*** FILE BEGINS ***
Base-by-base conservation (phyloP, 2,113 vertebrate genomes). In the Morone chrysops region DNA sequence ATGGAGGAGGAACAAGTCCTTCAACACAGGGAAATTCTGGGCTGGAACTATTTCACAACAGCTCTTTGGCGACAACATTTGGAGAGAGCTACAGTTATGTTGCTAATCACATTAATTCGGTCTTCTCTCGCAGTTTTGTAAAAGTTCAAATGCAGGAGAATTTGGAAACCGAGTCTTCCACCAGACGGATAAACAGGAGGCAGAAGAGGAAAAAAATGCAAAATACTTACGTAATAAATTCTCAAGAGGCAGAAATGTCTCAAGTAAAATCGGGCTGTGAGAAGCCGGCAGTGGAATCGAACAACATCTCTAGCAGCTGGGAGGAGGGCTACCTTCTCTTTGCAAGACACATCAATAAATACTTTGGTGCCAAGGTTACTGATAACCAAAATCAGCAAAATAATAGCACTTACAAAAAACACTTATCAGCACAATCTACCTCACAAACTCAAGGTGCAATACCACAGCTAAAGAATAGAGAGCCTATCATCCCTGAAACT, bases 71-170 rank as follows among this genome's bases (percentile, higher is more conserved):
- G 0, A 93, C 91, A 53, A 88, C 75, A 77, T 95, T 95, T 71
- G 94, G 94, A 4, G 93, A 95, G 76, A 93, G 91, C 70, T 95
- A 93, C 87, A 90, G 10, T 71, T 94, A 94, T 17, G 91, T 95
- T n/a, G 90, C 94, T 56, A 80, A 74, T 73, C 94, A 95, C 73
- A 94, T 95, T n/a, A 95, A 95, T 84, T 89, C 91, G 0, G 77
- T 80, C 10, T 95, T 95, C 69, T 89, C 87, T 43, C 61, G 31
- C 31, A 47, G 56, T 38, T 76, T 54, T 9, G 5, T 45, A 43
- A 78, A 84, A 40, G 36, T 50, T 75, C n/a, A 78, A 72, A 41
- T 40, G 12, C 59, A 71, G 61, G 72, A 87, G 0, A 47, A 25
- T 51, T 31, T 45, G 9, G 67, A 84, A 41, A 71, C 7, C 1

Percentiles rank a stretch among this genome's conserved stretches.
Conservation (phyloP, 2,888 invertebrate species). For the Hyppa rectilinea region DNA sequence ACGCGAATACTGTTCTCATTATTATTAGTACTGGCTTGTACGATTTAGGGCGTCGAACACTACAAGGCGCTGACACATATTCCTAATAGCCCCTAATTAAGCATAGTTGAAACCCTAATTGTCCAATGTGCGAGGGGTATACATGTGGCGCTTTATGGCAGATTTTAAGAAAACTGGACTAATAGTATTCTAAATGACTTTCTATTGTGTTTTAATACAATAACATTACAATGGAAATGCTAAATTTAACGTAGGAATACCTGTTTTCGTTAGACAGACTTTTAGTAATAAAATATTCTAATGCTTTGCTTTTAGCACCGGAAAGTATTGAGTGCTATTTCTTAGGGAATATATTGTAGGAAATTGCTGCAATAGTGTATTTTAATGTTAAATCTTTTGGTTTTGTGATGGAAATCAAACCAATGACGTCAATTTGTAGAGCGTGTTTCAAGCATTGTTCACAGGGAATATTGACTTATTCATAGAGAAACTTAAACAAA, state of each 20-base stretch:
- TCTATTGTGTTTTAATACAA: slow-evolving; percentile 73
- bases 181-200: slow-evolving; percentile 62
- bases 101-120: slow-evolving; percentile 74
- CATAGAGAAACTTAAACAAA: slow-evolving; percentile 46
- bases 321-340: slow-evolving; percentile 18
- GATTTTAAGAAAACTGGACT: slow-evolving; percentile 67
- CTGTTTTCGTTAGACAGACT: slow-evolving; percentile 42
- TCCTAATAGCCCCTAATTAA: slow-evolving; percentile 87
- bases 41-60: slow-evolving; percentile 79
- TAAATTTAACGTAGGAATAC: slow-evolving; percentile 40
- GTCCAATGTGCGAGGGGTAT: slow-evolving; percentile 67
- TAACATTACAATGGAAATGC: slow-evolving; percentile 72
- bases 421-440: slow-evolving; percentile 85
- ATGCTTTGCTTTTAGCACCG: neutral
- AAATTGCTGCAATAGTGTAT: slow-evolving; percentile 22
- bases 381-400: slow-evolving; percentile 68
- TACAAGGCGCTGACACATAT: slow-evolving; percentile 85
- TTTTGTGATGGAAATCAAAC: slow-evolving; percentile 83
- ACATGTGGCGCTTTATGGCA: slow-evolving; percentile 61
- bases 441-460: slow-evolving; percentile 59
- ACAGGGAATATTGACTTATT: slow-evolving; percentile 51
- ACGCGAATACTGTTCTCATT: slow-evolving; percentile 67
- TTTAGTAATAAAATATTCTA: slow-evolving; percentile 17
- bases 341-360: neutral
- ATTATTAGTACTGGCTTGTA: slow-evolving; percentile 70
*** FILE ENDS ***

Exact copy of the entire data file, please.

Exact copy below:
Base-by-base conservation (phyloP, 2,113 vertebrate genomes). In the Morone chrysops region DNA sequence ATGGAGGAGGAACAAGTCCTTCAACACAGGGAAATTCTGGGCTGGAACTATTTCACAACAGCTCTTTGGCGACAACATTTGGAGAGAGCTACAGTTATGTTGCTAATCACATTAATTCGGTCTTCTCTCGCAGTTTTGTAAAAGTTCAAATGCAGGAGAATTTGGAAACCGAGTCTTCCACCAGACGGATAAACAGGAGGCAGAAGAGGAAAAAAATGCAAAATACTTACGTAATAAATTCTCAAGAGGCAGAAATGTCTCAAGTAAAATCGGGCTGTGAGAAGCCGGCAGTGGAATCGAACAACATCTCTAGCAGCTGGGAGGAGGGCTACCTTCTCTTTGCAAGACACATCAATAAATACTTTGGTGCCAAGGTTACTGATAACCAAAATCAGCAAAATAATAGCACTTACAAAAAACACTTATCAGCACAATCTACCTCACAAACTCAAGGTGCAATACCACAGCTAAAGAATAGAGAGCCTATCATCCCTGAAACT, bases 71-170 rank as follows among this genome's bases (percentile, higher is more conserved):
- G 0, A 93, C 91, A 53, A 88, C 75, A 77, T 95, T 95, T 71
- G 94, G 94, A 4, G 93, A 95, G 76, A 93, G 91, C 70, T 95
- A 93, C 87, A 90, G 10, T 71, T 94, A 94, T 17, G 91, T 95
- T n/a, G 90, C 94, T 56, A 80, A 74, T 73, C 94, A 95, C 73
- A 94, T 95, T n/a, A 95, A 95, T 84, T 89, C 91, G 0, G 77
- T 80, C 10, T 95, T 95, C 69, T 89, C 87, T 43, C 61, G 31
- C 31, A 47, G 56, T 38, T 76, T 54, T 9, G 5, T 45, A 43
- A 78, A 84, A 40, G 36, T 50, T 75, C n/a, A 78, A 72, A 41
- T 40, G 12, C 59, A 71, G 61, G 72, A 87, G 0, A 47, A 25
- T 51, T 31, T 45, G 9, G 67, A 84, A 41, A 71, C 7, C 1

Percentiles rank a stretch among this genome's conserved stretches.
Conservation (phyloP, 2,888 invertebrate species). For the Hyppa rectilinea region DNA sequence ACGCGAATACTGTTCTCATTATTATTAGTACTGGCTTGTACGATTTAGGGCGTCGAACACTACAAGGCGCTGACACATATTCCTAATAGCCCCTAATTAAGCATAGTTGAAACCCTAATTGTCCAATGTGCGAGGGGTATACATGTGGCGCTTTATGGCAGATTTTAAGAAAACTGGACTAATAGTATTCTAAATGACTTTCTATTGTGTTTTAATACAATAACATTACAATGGAAATGCTAAATTTAACGTAGGAATACCTGTTTTCGTTAGACAGACTTTTAGTAATAAAATATTCTAATGCTTTGCTTTTAGCACCGGAAAGTATTGAGTGCTATTTCTTAGGGAATATATTGTAGGAAATTGCTGCAATAGTGTATTTTAATGTTAAATCTTTTGGTTTTGTGATGGAAATCAAACCAATGACGTCAATTTGTAGAGCGTGTTTCAAGCATTGTTCACAGGGAATATTGACTTATTCATAGAGAAACTTAAACAAA, state of each 20-base stretch:
- TCTATTGTGTTTTAATACAA: slow-evolving; percentile 73
- bases 181-200: slow-evolving; percentile 62
- bases 101-120: slow-evolving; percentile 74
- CATAGAGAAACTTAAACAAA: slow-evolving; percentile 46
- bases 321-340: slow-evolving; percentile 18
- GATTTTAAGAAAACTGGACT: slow-evolving; percentile 67
- CTGTTTTCGTTAGACAGACT: slow-evolving; percentile 42
- TCCTAATAGCCCCTAATTAA: slow-evolving; percentile 87
- bases 41-60: slow-evolving; percentile 79
- TAAATTTAACGTAGGAATAC: slow-evolving; percentile 40
- GTCCAATGTGCGAGGGGTAT: slow-evolving; percentile 67
- TAACATTACAATGGAAATGC: slow-evolving; percentile 72
- bases 421-440: slow-evolving; percentile 85
- ATGCTTTGCTTTTAGCACCG: neutral
- AAATTGCTGCAATAGTGTAT: slow-evolving; percentile 22
- bases 381-400: slow-evolving; percentile 68
- TACAAGGCGCTGACACATAT: slow-evolving; percentile 85
- TTTTGTGATGGAAATCAAAC: slow-evolving; percentile 83
- ACATGTGGCGCTTTATGGCA: slow-evolving; percentile 61
- bases 441-460: slow-evolving; percentile 59
- ACAGGGAATATTGACTTATT: slow-evolving; percentile 51
- ACGCGAATACTGTTCTCATT: slow-evolving; percentile 67
- TTTAGTAATAAAATATTCTA: slow-evolving; percentile 17
- bases 341-360: neutral
- ATTATTAGTACTGGCTTGTA: slow-evolving; percentile 70